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Survey: College students seek balance on free speech and hate speech

Members of a black student protest group at the University of Missouri raise their arms on Nov. 9, 2015, while addressing a crowd following the announcement that the university system president would resign. (AP Photo/Jeff Roberson)

Most college students embrace the ideal of an open learning environment on campus that exposes them to all types of speech and viewpoints, but a large majority also believes that schools should be allowed to restrict slurs and other intentionally offensive language, according to a new national survey.

The survey — released Monday and sponsored by the Knight Foundation and Newseum Institute in partnership with Gallup — sheds light on the complexities of student viewpoints on free speech and other First Amendment issues in a year of significant tumult on campuses nationwide.

Protests last fall at the University of Missouri, Yale University and elsewhere raised questions about whether schools can simultaneously rein in hate speech while protecting free speech and the open flow of ideas in an academic environment.

Can colleges protect free speech while curbing voices of hate?

The survey suggests that students want to strike a balance.

Seventy-eight percent said that it’s more important for colleges to create an “open learning environment,” even if that means allowing speech that is offensive or biased against certain groups of people, than to create a “positive learning environment” for all by prohibiting certain types of speech or expression that are offensive or biased. Large majorities of various subgroups — including 70 percent of black students — endorsed the primacy of an open learning environment.

But the survey also found that students draw a distinction between speech that is politically offensive and expressions that are slurs or promote racial stereotypes:

  • Asked whether colleges should be allowed to restrict political views that are offensive or upsetting to certain groups, 72 percent said no. Seventy-six percent of white students and 59 percent of black students held this view.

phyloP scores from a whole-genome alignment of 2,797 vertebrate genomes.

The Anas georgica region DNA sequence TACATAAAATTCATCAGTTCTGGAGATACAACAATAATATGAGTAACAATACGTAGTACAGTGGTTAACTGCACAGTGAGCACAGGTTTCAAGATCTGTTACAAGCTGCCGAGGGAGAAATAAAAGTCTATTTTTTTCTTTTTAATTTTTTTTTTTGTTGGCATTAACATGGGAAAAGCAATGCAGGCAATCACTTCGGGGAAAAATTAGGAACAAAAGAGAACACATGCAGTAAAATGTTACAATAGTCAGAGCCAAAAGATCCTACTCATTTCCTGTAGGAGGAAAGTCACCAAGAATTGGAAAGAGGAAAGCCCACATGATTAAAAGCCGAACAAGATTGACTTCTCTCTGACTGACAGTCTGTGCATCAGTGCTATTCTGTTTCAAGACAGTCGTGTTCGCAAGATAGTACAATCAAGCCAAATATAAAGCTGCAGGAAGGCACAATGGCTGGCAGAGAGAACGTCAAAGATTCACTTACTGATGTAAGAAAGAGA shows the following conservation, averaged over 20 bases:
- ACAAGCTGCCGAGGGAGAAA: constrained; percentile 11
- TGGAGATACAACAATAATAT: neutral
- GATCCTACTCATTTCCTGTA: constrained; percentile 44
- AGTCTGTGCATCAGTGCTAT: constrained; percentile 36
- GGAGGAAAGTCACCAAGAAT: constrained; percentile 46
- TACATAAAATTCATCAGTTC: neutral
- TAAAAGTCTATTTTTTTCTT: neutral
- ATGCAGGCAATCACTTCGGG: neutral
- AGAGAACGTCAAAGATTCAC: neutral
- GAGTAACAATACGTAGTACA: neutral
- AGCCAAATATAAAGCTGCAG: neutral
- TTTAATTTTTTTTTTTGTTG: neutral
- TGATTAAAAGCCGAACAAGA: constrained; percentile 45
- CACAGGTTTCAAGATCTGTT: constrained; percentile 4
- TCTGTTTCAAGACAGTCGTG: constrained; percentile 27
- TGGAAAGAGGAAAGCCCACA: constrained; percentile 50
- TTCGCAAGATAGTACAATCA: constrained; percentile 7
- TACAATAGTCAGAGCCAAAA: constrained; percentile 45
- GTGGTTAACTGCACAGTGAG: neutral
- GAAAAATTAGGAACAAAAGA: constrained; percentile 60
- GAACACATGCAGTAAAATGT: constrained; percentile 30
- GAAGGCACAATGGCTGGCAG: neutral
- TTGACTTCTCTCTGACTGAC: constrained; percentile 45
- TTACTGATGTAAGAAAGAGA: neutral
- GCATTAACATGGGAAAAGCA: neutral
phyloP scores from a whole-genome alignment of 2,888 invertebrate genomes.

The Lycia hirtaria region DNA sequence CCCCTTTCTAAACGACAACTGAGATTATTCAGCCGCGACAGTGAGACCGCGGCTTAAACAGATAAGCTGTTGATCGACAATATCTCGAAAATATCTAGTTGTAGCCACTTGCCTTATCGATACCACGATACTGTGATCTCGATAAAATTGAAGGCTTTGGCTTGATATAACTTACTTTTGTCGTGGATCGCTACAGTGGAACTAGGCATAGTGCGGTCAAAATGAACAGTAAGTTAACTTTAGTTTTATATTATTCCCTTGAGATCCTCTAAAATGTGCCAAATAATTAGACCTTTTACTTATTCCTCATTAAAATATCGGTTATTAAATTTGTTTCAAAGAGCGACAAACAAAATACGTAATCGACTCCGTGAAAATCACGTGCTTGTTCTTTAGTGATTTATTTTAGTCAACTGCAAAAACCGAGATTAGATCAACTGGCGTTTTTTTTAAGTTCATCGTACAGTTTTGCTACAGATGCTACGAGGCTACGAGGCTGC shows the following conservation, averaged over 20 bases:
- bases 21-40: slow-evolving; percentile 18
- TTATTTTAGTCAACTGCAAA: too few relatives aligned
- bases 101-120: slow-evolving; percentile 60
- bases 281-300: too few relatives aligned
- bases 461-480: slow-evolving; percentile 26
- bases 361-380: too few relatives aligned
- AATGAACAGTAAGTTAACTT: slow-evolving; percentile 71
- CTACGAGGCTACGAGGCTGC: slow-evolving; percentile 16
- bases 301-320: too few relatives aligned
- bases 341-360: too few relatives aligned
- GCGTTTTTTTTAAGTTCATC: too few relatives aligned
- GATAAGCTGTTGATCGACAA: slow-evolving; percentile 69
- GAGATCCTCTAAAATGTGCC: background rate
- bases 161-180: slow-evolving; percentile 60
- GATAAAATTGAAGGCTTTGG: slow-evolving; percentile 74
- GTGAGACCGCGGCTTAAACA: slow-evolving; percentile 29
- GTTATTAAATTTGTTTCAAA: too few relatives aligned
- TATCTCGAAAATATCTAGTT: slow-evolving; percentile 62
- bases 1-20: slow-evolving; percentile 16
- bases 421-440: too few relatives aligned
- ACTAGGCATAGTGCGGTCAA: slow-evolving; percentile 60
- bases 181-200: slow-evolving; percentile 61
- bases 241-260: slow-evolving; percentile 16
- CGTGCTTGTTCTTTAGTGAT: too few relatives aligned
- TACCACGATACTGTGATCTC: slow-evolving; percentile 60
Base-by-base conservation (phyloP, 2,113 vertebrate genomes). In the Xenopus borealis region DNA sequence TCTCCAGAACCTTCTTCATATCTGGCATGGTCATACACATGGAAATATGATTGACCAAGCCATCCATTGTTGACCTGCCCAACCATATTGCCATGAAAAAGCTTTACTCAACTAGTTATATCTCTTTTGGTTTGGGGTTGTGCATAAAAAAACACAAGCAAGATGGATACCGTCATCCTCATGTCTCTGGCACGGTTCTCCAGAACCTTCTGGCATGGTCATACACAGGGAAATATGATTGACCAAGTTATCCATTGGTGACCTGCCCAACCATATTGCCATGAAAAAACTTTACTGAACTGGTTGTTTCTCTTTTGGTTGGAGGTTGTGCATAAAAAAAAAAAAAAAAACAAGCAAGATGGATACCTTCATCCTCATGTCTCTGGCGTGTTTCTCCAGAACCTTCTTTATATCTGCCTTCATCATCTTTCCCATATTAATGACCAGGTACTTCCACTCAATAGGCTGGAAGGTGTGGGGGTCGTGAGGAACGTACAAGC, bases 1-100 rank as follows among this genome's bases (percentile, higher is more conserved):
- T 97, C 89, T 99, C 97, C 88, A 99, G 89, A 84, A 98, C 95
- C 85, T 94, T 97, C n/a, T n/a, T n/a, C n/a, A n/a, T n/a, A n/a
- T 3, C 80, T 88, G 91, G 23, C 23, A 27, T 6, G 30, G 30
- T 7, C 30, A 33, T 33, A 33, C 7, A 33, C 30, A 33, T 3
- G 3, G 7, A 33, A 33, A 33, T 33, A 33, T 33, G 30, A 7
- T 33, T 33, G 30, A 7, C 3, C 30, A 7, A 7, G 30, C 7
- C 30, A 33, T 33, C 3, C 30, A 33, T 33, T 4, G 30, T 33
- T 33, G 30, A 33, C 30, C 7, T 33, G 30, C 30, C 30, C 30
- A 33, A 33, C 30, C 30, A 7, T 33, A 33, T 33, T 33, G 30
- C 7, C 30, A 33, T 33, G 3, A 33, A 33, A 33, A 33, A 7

• Overall, 69 percent said colleges should be able to limit the use of slurs and other language that is intentionally offensive to certain groups. Seventy-nine percent of black students and 67 percent of white students endorsed this view.
  • Overall, 63 percent said colleges should be able to restrict wearing of costumes that stereotype certain racial or ethnic groups. A larger share of black students — 77 percent — agreed with this statement, compared to 62 percent of white students.

The telephone survey of 3,072 students, age 18 to 24, at four-year colleges was conducted from Feb. 29 to March 15. The overall sampling error was plus or minus 3 percentage points; for white students it was 4 points, and for black students 9 points. The questions sought to gauge student attitudes about the media and First Amendment freedoms in a year in which questions have been raised about whether reporters should be restricted from covering protests and what the appropriate response should be when the last name of a presidential candidate — “Trump” — is scrawled with chalk on campus walkways.

“We thought it was really important to have a much better understanding of how college students think about these issues,” said Sam Gill, a vice president at the Miami-based Knight Foundation.

The survey found college students are confident in the security of the five First Amendment rights — freedom of the press, freedom to petition the government, freedom of speech, freedom of religion and freedom of assembly. Eighty-one percent said they were confident that freedom of the press is secure, for instance. By contrast, 64 percent of U.S. adults as a whole expressed confidence in the security of freedom of the press.

But there was a sharp racial divide on freedom of assembly — a key issue for student protesters. Thirty-nine percent of black students said they believe the right of people to assemble peacefully is secure, compared to 70 percent of white students.

Among other findings:

  • Fifty-four percent said the climate on campus prevents some people from saying what they believe because others might find it offensive.
  • Seventy percent said students should not be able to prevent the press from covering protests on college campuses.
  • Nearly half saw legitimate reasons to curtail the press. For example, if the people at a protest believe press coverage will be unfair to them, 49 percent of students said that is a legitimate reason to deny press access. Nearly the same share — 48 percent — said it could be legitimate to deny press access if protesters say they have a right to be left alone.
  • In addition, 59 percent of those surveyed said they have little or no trust in the press to report the news accurately and fairly.

Read more

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At Yale, on the front lines of the fight for free speech

Staff writer Susan Svrluga contributed to this report.